I am currently exploring the possibility to use basic containers to give FRP networks more structure and by that to create more sophisticated event networks easier.

Note: I use ordrea but had the same problem with reactive-banana too, so I guess this problem is not specific to the chosen frp implementation.

In this special case I am using a simple Matrix to store Events:

newtype Matrix (w :: Nat) (h :: Nat) v a where
   Matrix :: Vector a -> Matrix w h v a

-- deriving instances: Functor, Foldable, Traversable, Applicative

Matrix is basically just a thin wrapper around Data.Vector and most functions I'll use are basically the same as the corresponding Vector ones. The notable exception is indexing, but that should be self explanatory.

With this I can define matrices of events like Matrix 10 10 (Event Double) and are able to define basic convolution algorithms on that:

applyStencil :: (KnownNat w, KnownNat h, KnownNat w', KnownNat h')
             => M.Matrix w' h' (a -> c)
             -> M.Matrix w h (Event a)
             -> M.Matrix w h (Event c)
applyStencil s m = M.generate stencil
  where stencil x y = fold $ M.imap (sub x y) s
        sub x0 y0 x y g = g <$> M.clampedIndex m (x0 - halfW + x) (y0 - halfH + y)
        halfW = M.width s `div` 2
        halfH = M.height s `div` 2


  • M.generate :: (Int -> Int -> a) -> M.Matrix w h a and

    M.imap :: (Int -> Int -> a -> b) -> M.Matrix w h a -> M.Matrix w h b

    are just wrappers around Vector.generate and Vector.imap respectively.

  • M.clampedIndex clamps indices into the bounds of the matrix.
  • Event is an instance of Monoid which is why it is possible to just fold the Matrix w' h' (Event c) returned by M.imap (sub x y) s.

I have a setup approximately like this:

let network = do
  -- inputs triggered from external events 
  let inputs :: M.Matrix 128 128 (Event Double)

  -- stencil used:
  let stencil :: M.Matrix 3 3 (Double -> Double)
      stencil = fmap ((*) . (/16)) $ M.fromList [1,2,1,2,4,2,1,2,1]

  -- convolute matrix by applying stencil
  let convoluted = applyStencil stencil inputs

  -- collect events in order to display them later
  -- type: M.Matrix 128 128 (Behavior [Double])
  let behaviors = fmap eventToBehavior convoluted

  -- now there is a neat trick you can play because Matrix
  -- is Traversable and Behaviors are Applicative:
  -- type: Behavior (Matrix 128 128 [Double])
  return $ Data.Traversable.sequenceA behaviors

Using something like this I am triggering ~15kEvents/s with no problems and lots of headroom in that regard.

Problem is that as soon as I sample the network I can only get about two samples per second from it:

main :: IO ()
main = do

  -- initialize the network
  sample <- start network

  forever $ do

    -- not all of the 128*128 inputs are triggered each "frame"

    -- sample the network
    mat <- sample

    -- display the matrix somehow (actually with gloss)
    displayMatrix mat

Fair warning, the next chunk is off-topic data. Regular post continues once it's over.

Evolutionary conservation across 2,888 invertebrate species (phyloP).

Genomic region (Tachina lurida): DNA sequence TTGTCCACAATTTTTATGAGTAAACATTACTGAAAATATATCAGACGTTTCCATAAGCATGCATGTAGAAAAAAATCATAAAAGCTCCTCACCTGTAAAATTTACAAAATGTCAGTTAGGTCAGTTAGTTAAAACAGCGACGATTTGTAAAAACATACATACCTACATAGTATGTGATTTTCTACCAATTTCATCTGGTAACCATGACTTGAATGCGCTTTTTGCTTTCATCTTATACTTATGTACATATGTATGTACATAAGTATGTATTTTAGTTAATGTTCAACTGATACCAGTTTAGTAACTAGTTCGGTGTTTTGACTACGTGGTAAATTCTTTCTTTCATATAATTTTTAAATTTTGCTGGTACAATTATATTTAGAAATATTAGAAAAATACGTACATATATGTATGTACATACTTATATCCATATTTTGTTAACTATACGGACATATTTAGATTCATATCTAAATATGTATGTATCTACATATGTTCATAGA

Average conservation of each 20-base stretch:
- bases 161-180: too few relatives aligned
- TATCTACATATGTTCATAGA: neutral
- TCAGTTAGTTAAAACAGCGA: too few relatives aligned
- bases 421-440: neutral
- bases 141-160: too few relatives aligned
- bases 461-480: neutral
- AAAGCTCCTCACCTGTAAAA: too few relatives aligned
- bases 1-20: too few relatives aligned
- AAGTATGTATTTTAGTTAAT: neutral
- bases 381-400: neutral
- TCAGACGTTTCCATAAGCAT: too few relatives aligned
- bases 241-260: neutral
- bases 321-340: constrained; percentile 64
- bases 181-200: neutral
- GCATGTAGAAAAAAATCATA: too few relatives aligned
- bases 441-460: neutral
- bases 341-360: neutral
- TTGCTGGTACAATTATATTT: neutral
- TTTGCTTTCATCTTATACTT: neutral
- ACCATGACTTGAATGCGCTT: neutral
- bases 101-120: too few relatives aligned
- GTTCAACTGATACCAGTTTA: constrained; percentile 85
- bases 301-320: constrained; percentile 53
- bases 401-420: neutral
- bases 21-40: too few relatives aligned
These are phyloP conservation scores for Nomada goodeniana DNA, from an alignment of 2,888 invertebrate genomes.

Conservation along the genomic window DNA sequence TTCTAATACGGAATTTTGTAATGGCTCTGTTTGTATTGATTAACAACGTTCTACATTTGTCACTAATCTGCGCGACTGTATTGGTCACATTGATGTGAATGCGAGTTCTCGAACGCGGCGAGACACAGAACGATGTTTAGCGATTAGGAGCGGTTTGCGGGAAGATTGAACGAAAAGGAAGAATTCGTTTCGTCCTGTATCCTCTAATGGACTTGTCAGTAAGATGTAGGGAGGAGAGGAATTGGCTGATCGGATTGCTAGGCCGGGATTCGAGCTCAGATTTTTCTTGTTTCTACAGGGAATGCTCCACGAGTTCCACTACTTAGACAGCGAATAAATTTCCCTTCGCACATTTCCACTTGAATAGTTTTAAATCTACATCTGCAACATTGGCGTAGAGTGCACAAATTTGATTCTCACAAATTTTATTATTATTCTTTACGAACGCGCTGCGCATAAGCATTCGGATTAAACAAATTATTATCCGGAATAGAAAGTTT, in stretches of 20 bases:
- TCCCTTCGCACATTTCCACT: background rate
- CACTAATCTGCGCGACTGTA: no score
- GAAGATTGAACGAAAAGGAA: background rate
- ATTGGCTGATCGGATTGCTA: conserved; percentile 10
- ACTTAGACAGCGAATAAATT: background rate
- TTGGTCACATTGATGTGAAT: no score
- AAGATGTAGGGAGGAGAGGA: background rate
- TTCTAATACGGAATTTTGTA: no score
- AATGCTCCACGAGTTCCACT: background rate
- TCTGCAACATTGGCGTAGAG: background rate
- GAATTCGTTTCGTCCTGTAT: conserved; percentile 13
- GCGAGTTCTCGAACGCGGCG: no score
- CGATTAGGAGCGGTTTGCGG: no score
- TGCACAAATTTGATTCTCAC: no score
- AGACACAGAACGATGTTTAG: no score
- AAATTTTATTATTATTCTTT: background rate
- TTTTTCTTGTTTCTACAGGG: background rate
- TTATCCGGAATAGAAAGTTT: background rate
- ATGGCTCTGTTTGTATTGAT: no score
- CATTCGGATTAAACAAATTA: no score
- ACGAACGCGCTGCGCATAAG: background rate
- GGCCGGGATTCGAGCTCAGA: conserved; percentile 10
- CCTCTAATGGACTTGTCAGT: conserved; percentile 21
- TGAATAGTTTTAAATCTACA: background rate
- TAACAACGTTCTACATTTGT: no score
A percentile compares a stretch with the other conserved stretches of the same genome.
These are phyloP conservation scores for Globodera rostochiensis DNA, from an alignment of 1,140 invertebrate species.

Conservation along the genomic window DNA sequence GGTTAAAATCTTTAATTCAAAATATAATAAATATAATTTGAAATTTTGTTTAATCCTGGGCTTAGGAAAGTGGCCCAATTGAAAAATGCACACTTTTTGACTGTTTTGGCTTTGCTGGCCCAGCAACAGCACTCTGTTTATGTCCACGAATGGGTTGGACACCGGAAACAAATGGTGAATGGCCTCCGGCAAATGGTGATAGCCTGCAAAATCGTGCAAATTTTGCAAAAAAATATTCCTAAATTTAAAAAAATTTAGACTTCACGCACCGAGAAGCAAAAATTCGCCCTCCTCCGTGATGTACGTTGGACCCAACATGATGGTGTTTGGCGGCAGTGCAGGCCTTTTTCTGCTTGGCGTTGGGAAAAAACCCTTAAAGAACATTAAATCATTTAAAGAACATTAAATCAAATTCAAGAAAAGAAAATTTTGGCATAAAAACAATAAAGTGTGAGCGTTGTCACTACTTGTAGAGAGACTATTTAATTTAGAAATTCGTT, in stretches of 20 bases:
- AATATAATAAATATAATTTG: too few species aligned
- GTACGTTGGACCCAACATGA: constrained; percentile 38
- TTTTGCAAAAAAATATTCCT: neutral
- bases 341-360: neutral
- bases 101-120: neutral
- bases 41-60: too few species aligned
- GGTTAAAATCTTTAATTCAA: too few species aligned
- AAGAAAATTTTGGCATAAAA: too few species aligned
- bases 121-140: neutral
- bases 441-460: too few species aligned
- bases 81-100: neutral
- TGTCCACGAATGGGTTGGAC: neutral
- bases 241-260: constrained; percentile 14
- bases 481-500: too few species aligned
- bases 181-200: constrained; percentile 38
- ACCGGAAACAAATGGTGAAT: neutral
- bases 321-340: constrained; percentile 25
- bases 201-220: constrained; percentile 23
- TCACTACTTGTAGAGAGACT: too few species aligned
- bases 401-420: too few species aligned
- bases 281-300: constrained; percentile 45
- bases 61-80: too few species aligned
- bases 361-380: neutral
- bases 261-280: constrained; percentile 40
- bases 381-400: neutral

So far I have made the following observations:

  • Profiling tells me that productivity is very low (4%-8%)
  • Most of the time is spend by the garbage collector in Gen 1 (~95%)
  • Data.Matrix.foldMap (ie fold) is allocating the most memory (~45%, as per -p)

  • When I was still working with reactive-banana Heinrich Apfelmus recommended that tree based traversals are a better fit for behaviors¹. I tried that for sequenceA, fold and traverse with no success.

  • I suspected that the newtype wrapper was preventing vectors fusion rules to fire². This is most likely not the culprit.

At this point I have spent the better part of the week searching for a solution to this problem. Intuitively I'd say that sampling should be much faster and and foldMap should not create so much garbage memory. Any ideas?

  • I have no idea what the problem is (because I know nothing about these FRP frameworks) but I don't think traverse and sequenceA and such are likely what he meant—those are actually based on list traversals.
    – dfeuer
    Nov 20, 2014 at 16:09
  • @dfeuer traverse and sequenceA from Data.Traversable. I thought that was clear :)
    – fho
    Nov 20, 2014 at 16:39
  • 4
    I can't say anything about ordrea. But Tim is right, every matrix corresponds to 128*128 = 16384 nodes. You may be much better off using an event of matrices Event (Matrix ...) instead of a matrix of events Matrix (Event ...). In the latter case, I think that Vector doesn't buy you anything at all, you could use nested lists and still get the same (abysmal) performance. Nov 20, 2014 at 23:16
  • 1
    @Florian: I will believe you as soon as you use a plain list for the matrix of events, [[Event Double]]. :-) In general, your observation that one event occurrence should only trigger 3*3 = 9 other events is sound, though However, you need to be careful about observing this. The standard sequenceA combinator will definitely not work, because it "touches" all behavior updates. You're trying to write an incremental algorithm here, and you have to make sure that every "incremental update" makes only small changes to the end result -- running time is proportional to the size of the change. Nov 21, 2014 at 10:26
  • 1
    While I haven’t profiled, it looks to me like you’re building a lot of large intermediate data structures unnecessarily, particularly in foldMapTree, which splits a list and then does a non-tail-call operation on both lazily-evaluated lists. You might try a strict left fold or an eagerly-evaluated lazy right fold instead.
    – Davislor
    Jan 2, 2018 at 1:42


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